If you’re looking for some help managing your money, you might turn to a financial adviser.
That’s someone who advises you on your finances … right?
Sort of. “‘Financial adviser’ is a generic term with no precise industry definition, and many different types of financial professionals fall into this general category,” Investopedia explains.
“Stockbrokers, insurance agents, tax preparers, investment managers and financial planners are all members of this group. Estate planners and bankers may also fall under this umbrella.”
“It’s unbelievable the scope or range of people that can consider themselves financial advisers or financial planners,” Bob Gavlak, CFP and wealth adviser with Strategic Wealth Partners in Columbus, Ohio, told Business Insider. “The majority of time, if somebody calls themselves a financial adviser, usually all that means is that they’re investment advisers — all they do is investment management.”
Gavlak says a financial adviser might not have the training to help you with taxes, insurance, investments, and estate planning.
On the other hand, you have the Certified Financial Planner (CFP). While it sounds similar to “financial adviser,” it’s not quite the same. “A lot of times people will look at financial advisers and certified financial planners and they think that they’re all the same, but that would be like looking at a restaurant and saying McDonald’s is the same as some really fancy steakhouse,” says Gavlak.
Certified financial planners have to be certified by the Certified Financial Planner Board of Standards, Inc., which is why you’ll often see a registered mark after their designation (CFP®).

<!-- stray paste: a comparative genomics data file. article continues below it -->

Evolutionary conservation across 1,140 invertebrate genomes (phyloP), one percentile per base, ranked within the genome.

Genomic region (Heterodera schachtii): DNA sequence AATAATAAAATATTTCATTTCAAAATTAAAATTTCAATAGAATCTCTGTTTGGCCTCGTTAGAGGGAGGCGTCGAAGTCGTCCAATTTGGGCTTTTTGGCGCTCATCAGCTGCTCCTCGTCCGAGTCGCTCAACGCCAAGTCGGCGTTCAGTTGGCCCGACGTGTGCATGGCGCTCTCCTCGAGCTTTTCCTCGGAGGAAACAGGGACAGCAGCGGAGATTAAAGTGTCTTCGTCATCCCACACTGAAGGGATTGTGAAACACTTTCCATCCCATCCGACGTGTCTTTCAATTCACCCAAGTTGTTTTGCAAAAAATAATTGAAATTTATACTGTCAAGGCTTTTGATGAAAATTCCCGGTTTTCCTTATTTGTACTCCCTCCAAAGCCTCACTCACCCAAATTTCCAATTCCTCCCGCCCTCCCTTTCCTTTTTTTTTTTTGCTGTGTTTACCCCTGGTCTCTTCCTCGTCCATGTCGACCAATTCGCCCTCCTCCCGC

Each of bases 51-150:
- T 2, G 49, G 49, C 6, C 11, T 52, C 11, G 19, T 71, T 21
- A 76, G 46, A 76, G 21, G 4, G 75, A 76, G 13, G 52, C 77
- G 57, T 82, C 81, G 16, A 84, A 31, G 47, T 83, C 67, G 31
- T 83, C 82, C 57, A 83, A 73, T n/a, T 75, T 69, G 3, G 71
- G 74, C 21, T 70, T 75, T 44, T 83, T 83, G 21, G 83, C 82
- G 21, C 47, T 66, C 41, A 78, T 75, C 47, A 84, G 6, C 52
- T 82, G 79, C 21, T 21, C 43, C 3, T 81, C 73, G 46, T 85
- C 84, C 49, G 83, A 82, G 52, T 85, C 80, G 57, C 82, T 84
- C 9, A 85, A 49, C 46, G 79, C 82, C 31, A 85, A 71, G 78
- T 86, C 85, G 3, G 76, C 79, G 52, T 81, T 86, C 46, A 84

To become certified, they have to complete what the board calls the four Es: education, examination, experience, and ethics. These planners are certified to advise on everything from taxes to insurance to estate planning, and are required to complete ongoing continued education requirements. One of the hallmarks of a CFP is that they have fiduciary responsibility when working on financial planning, which means they have to act in their clients’ best interest.
The CFP board keeps track of everyone certified through its program, which makes it simple to do a little homework on a professional before signing on the dotted line.
This isn’t at all to say that a financial adviser wouldn’t be able to help with your money. Instead, as a prospective client, it would be smart to identify what you need from your financial adviser before you sign on. Is it insurance? Is it a financial plan? Is it solely investment advice?
No matter their title, ask about your prospective adviser’s expertise and experience up front to make sure their specialty aligns with your needs.